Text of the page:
Results 1-2of 2 Reviews
July 20, 2009
West Virginia, West Virginia
July 11, 2004
As its name suggests, The Miners Standard identifies most directly with Winster’s mining past and with the miners who worked the pits. Mining dominated Winster’s economy through the early 20th century, and its echo is still barely muted throughout the region. The pub’s name is derived from the Henry VIII "standard," which equaled about 16 pints and was used to measure lead-bearing ore. These days, the Standard has found a way to maintain its link to the region’s mining and working-class tradition: The pub has become a favored meal- and rest-stop for cavers, walkers, and other outdoor enthusiasts visiting the Peak District. In keeping with the needs of this "new" clientele, camping and caravan sites are available adjacent to the pub.
Himself and Yours Truly have sampled the Standard’s fare only once, during our visit to the area in June 2003. Driving over to the peak with friends from Lincoln, we detoured through Winster on our way from the Nine Ladies stone circle to Arbor Low and stopped for a late lunch at the Standard. The menu was fairly standard for a country pub, though the food itself was well above average. Our party ordered fish and chips, burgers, and sandwich platters, plus a sampling of locally available ales for the passengers among us. Service was good, the food was excellent and came in truly generous portions, the ales were refreshing, and the prices were low—never a bad combination.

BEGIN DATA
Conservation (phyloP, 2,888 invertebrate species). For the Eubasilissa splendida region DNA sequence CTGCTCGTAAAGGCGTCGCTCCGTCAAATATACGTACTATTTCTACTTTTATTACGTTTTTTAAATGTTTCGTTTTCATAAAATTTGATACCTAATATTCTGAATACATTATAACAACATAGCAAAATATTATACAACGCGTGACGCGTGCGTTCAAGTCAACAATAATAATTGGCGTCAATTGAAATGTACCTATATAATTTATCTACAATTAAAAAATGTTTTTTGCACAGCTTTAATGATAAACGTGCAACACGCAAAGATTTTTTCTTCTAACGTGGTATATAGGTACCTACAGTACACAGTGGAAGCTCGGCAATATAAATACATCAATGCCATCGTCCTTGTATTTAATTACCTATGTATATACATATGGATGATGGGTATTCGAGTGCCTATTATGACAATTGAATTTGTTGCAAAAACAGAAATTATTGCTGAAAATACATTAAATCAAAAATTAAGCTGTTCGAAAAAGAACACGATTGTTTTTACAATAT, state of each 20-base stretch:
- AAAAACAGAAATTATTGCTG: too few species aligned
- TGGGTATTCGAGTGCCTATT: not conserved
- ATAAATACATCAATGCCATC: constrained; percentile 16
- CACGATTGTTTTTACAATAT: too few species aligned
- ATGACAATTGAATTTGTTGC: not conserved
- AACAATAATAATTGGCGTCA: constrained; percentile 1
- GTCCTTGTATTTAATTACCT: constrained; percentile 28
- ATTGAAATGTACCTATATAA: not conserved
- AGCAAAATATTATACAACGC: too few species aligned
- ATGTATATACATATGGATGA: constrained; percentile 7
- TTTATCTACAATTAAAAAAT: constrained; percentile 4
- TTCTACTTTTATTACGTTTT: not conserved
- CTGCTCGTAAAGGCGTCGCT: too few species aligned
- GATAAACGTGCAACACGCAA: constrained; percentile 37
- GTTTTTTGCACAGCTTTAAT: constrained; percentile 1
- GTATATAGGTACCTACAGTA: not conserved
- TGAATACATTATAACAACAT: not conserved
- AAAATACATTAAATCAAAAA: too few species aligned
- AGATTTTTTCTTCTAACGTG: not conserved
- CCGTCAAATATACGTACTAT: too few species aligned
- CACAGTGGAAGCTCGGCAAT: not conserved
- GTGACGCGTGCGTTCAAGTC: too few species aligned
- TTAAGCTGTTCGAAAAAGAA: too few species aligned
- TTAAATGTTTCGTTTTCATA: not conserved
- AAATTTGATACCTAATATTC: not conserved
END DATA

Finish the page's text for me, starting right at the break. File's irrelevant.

As the day of our visit was truly fine, we took our meal outdoors within full view of the bull, who maintained a careful vigil of our activities. Given that the Standard is located on Winster’s Bank Top (that is, on the rise above the village), the views were lovely, showcasing the rolling upcountry meadows of the Peak District. Taking our lunch late ensured that we could enjoy the peace and beauty of these surroundings in splendid isolation—except for the bull, of course.
Our visit was far too limited to permit a thorough review of The Miners Standard, but we were impressed and hope for a return engagement in the near future. We’d like a better opportunity to sample the kegs, a chance to evaluate the dinner menu, and perhaps a bit more information about those ghosts.
From journal Root and Branch - Family Ties to Derbyshire